Hon Donna Faragher MEd (Hons) BA (Hons) GradDipEd JP MLC

Hon Donna Faragher MEd (Hons) BA (Hons) GradDipEd JP MLC

Former Minister for Planning; Disability Services

    New enclosure protects critically-endangered woylies

    10/11/2010 12:00 AM
     

    In a bid to boost the species’ chances of survival, the first three of up to 40 critically-endangered woylies were last night released into a new 420ha predator-free enclosure in the State’s south-west.

     

    Environment Minister Donna Faragher said the three female woylies would be joined by others in the coming months to form the basis of a prime population expected to breed to about 400 animals in the next six to 11 years.

     

    “The new population of woylies will be protected from the threat of feral cats and foxes within Perup Sanctuary, located east of Manjimup,” Mrs Faragher said.

     

    “In the next four to five weeks, the Department of Environment and Conservation (DEC) will be trapping wild woylies in the local Perup and Kingston areas and releasing them behind the predator-proof fence.

     

    “Before being released, the woylies will undergo a laboratory assessment by wildlife veterinarians from Perth Zoo to make sure they are fit and healthy and ensure the strongest woylies are selected to establish the best insurance population of the species.

     

    “Another five animals trapped in the area will be sent to Perth Zoo and another eight to the Native Animal Rescue Centre in Malaga for scientific research into woylie diseases and to become part of the zoo’s captive breeding program.”

     

    The $1.5million in State Government funding for the establishment of the woylie insurance population at Perup Sanctuary includes $500,000 from the Government’s Natural Resources Management program as well as $100,000 from Perth Zoo to facilitate both the Perup and Perth Zoo captive populations.

     

    “Construction of the fence began last year in conjunction with vegetation monitoring, fauna assessments and hand-baiting to remove foxes as part of the process to turn the area into a woylie sanctuary,” the Minister said.

     

    “Following extensive groundwork and monitoring, scientists confirmed last month that the last of the feral cats had been removed from the enclosure, ensuring it was safe for the woylies.”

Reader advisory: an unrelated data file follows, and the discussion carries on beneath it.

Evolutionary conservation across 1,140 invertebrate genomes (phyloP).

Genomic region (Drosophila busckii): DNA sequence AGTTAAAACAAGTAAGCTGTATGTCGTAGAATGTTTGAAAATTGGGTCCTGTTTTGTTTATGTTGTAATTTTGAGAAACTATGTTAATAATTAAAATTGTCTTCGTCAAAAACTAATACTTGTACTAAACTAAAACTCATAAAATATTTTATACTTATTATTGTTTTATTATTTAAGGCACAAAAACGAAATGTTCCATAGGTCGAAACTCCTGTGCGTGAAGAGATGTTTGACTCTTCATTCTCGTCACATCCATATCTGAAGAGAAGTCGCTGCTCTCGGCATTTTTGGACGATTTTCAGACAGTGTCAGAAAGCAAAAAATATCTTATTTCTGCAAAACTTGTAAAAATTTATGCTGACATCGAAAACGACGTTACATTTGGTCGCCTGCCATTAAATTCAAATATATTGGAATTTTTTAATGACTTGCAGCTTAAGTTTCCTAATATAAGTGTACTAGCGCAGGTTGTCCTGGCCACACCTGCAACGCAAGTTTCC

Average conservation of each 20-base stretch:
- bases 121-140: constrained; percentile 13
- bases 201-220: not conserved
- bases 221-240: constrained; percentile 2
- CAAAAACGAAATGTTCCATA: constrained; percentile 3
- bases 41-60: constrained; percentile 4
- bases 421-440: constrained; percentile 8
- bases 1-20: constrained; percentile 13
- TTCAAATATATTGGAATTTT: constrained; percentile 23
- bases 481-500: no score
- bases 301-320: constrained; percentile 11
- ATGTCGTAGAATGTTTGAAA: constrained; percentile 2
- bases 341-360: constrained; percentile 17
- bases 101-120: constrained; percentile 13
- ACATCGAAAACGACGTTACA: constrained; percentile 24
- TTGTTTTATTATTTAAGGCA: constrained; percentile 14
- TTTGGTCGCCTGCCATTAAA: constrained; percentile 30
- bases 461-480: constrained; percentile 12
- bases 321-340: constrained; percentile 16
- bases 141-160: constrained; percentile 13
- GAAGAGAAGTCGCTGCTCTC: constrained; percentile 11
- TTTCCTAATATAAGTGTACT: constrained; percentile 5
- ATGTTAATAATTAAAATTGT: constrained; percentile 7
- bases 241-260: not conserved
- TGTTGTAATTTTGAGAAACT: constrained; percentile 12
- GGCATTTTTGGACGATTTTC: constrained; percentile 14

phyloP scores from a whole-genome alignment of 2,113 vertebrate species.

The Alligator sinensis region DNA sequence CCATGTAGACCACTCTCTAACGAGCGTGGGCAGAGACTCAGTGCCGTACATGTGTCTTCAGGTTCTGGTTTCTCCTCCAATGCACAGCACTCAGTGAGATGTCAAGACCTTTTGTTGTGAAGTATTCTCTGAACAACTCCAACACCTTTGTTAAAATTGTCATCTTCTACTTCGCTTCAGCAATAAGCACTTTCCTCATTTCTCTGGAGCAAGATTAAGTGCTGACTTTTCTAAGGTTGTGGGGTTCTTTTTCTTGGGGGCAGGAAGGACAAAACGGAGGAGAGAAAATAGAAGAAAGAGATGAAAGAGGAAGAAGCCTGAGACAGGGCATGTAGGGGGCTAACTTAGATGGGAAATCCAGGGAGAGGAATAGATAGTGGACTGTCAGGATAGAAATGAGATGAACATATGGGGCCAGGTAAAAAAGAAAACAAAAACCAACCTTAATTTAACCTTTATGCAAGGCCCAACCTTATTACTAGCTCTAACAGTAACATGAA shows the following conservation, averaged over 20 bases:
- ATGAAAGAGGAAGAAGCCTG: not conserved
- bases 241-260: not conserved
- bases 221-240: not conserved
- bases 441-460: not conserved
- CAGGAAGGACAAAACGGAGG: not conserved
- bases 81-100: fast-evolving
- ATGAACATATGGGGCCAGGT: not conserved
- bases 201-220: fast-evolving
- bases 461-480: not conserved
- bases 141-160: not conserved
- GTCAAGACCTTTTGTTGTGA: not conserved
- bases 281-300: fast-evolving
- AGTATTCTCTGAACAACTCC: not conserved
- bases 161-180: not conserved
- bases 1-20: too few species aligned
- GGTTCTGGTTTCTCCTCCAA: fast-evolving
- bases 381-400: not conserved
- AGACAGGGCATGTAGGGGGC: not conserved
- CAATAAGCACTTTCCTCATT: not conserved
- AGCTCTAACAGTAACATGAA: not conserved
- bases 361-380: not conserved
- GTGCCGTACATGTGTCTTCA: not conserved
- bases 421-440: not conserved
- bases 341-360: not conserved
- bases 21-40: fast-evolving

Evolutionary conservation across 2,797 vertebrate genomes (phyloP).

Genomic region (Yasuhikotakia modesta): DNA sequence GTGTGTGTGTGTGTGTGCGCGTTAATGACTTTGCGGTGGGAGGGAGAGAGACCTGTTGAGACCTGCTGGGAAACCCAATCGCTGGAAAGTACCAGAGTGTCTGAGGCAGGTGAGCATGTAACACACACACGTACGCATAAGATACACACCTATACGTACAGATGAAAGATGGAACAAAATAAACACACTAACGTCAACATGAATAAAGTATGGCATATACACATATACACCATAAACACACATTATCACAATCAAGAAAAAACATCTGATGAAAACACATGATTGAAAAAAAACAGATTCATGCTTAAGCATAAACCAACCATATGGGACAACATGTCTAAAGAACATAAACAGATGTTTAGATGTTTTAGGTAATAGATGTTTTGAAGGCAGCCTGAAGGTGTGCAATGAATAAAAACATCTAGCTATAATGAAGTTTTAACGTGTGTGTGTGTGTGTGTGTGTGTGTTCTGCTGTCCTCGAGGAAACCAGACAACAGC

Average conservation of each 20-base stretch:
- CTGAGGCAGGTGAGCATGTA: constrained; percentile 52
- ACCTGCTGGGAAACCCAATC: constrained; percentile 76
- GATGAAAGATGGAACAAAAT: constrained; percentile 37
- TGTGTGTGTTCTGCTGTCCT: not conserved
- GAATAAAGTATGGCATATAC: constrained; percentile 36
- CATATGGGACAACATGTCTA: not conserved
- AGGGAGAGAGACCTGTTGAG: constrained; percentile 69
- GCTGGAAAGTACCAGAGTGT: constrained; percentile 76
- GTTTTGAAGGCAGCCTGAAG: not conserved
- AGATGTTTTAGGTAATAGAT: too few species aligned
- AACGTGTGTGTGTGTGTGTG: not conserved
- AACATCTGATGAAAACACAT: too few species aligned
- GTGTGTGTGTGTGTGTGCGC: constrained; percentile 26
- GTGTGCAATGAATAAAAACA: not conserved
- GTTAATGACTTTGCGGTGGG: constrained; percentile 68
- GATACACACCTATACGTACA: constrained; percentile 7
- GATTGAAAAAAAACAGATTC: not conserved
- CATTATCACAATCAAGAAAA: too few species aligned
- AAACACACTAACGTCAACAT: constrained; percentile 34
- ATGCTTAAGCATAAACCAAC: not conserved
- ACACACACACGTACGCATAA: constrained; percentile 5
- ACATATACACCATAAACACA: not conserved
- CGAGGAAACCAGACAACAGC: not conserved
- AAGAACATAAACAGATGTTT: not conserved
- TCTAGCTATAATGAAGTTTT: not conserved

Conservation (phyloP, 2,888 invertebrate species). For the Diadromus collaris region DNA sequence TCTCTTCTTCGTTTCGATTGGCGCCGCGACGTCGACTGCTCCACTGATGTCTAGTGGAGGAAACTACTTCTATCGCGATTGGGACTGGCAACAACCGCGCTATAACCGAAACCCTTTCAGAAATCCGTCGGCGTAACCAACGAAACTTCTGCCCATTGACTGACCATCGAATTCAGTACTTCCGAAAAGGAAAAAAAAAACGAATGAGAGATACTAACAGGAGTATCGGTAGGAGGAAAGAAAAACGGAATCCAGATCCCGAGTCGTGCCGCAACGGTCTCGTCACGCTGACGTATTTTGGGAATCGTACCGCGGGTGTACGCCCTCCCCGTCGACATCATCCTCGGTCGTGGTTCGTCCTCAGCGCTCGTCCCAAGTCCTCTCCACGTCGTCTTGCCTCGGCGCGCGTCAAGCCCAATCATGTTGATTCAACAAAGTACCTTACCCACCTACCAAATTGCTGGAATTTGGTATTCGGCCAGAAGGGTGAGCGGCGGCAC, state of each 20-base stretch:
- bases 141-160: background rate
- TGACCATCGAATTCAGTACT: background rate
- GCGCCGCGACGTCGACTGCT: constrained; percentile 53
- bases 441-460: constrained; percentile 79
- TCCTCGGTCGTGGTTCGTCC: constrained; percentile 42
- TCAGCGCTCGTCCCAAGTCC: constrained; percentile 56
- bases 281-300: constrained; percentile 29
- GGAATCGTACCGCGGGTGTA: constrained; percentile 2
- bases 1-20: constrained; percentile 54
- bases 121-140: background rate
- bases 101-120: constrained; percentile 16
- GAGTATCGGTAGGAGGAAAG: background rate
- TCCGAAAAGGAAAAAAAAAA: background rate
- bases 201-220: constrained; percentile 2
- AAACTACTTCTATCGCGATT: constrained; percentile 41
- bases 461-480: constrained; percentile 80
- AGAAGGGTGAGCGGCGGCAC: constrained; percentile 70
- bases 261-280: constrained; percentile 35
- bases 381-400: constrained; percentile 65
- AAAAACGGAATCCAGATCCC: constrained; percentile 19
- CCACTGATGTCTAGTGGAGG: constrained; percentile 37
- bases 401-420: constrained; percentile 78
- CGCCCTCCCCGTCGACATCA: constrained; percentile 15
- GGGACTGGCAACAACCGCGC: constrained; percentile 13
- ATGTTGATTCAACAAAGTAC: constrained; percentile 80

Mrs Faragher said the woylie population had bounced back from near extinction once before and taking action now would give it a chance to do so again.

     

    “Once widespread across about 40 per cent of Australia, the woylie was reduced in range to just three small areas of south-west WA by the 1970s,” she said.

     

    “The species responded very well to conservation management based on fox control and was removed from endangered species’ lists in 1996.

     

    “However, since 2001, woylie populations have declined dramatically, with some populations shrinking by 97 per cent, and the species was subsequently re-listed as threatened with a ranking of critically endangered.  

     

    “Woylies are one of the 16 native animal species identified as a priority for recovery by the State Threatened Species Council.

     

    “DEC has been investigating the declines in the species in a major collaborative research program, but has so far been unable to isolate the specific cause or causes. Investigations are continuing into the role played by disease and feral cats.

     

    “It is hoped this new population will not only be protected from feral predators but also enable scientists to enhance our understanding of what has caused the woylies to decline and help bring them back from the brink of extinction.”

     

    Key collaborators in the project include experts at Murdoch University; Perth Zoo; Australian Wildlife Sanctuary; South Australian Department of Environment and Heritage; and The University of Western Australia.

     

    Minister's office - 9213 7250